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Home > Host an Event > April 2016 > Events Case Study: Egg Hunt
Events Case Study: Egg Hunt
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Posted: 4/18/2016 4:45:33 PM

Events Case Study: Egg Hunt

Just a few weeks ago, an egg hunt made front page news—and not for the reason you would think. In fact, the event was reportedly ruined by overeager parents who, in a crowd of over a thousand, overran all three play fields and took nine thousand eggs before the hunt was supposed to start. The company has since announced it will cancel the hunt in the future. Was it a victim of its own success?

As venue managers, we have to analyze the event plans of our clients not just for safety but also to make sure that the event positively meets their objectives. This made us think of some strategies we consider when we take on an event of this format, size and scale.

A. INCREASE STAFF – You can never have TOO many helping hands. We recommend posting at least one staff person at each corner of a play field and positioning additional volunteers along all four sides. Our events director, Cherisse, offers a good rule of thumb: allocate at least one staffer to supervise every 50 participants on the field and one security officer to every 100 guests expected in general.
B. SECURE THE FIELD – From photos of the event, the bounds of the fields were marked only with thin yellow tape placed on the ground, which would be easy to miss once crowds start to form. We would clearly mark each field with tall flags or wind banners that can be seen from afar and above heads. A-frame style signage would be great placed intermittently along the sides. These signs are lightweight, mobile and completely customizable—a great branding tool that can be used again and again. For an even more secure field, Cherisse suggests using bike rack barricades to surround each field. These can be rented from an events company or even procured directly from your local police department.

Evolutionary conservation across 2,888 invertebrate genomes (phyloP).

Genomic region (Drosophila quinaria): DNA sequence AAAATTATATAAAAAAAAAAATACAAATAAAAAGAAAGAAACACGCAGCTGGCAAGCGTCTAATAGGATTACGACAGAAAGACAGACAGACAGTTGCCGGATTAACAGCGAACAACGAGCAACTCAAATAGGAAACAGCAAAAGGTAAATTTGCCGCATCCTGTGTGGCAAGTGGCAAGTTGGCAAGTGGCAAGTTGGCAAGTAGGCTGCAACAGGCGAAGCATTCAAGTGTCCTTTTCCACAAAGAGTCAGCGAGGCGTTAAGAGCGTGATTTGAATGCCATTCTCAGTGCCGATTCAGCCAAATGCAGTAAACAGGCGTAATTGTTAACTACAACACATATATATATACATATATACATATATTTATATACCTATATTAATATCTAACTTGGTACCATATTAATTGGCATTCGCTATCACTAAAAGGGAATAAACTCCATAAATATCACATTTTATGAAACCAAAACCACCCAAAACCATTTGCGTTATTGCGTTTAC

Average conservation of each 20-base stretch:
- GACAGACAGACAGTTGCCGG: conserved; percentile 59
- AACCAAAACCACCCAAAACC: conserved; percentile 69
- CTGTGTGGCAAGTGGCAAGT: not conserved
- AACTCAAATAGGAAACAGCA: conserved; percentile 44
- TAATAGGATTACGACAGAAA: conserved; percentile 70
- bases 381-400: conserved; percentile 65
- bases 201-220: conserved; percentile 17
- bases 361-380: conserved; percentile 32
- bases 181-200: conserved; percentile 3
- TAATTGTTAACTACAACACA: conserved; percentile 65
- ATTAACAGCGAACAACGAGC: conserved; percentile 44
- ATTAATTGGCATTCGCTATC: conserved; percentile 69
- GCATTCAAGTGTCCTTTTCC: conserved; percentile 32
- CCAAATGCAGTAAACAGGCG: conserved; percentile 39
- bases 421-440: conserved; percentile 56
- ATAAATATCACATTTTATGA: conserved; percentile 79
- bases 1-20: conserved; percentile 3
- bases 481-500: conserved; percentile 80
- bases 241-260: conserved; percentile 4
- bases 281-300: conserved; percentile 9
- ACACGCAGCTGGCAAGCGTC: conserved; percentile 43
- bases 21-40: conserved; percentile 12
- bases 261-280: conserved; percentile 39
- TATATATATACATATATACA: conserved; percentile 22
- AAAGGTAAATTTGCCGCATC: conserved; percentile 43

C. GUEST MANAGEMENT – A successful event should expect growth from year to year, so the ability to manage increasing crowds is crucial for the safety and enjoyment of everyone involved. Here are some quick strategies that might be effective:
    • Limit capacity of participants per group and limit one chaperone per child on the field.
    • Depending on the size of the field, we would recommend calculating at least three square feet per participant to avoid potentially dangerous and overcrowded conditions.
    • Distribute different wristbands for different age groups. Staff can then easily tell who should be on the field and who should not at any one time. Again, these can be easily customized for branding and messaging opportunities.
 
    • Refill the field. For those who may have been waitlisted or arrived late, offering a second round for the hunt would alleviate the mad dash and crush on the field.
    • Offer different activities. Offering a variety of activities and attractions, such as egg-and-spoon races or egg-decorating stations, would help to occupy the guests before and after their turn in the egg hunt.

 
    • While this event is typically offered for free, one of my fellow event managers, Rachel, suggests that perhaps the company could consider making the event a fundraiser and request donations in order to participate. This could help manage the turnout, and the funds collected could benefit a local charity, such as a food pantry or education initiative.
With these strategies, it’s happy egg hunting for all!

 




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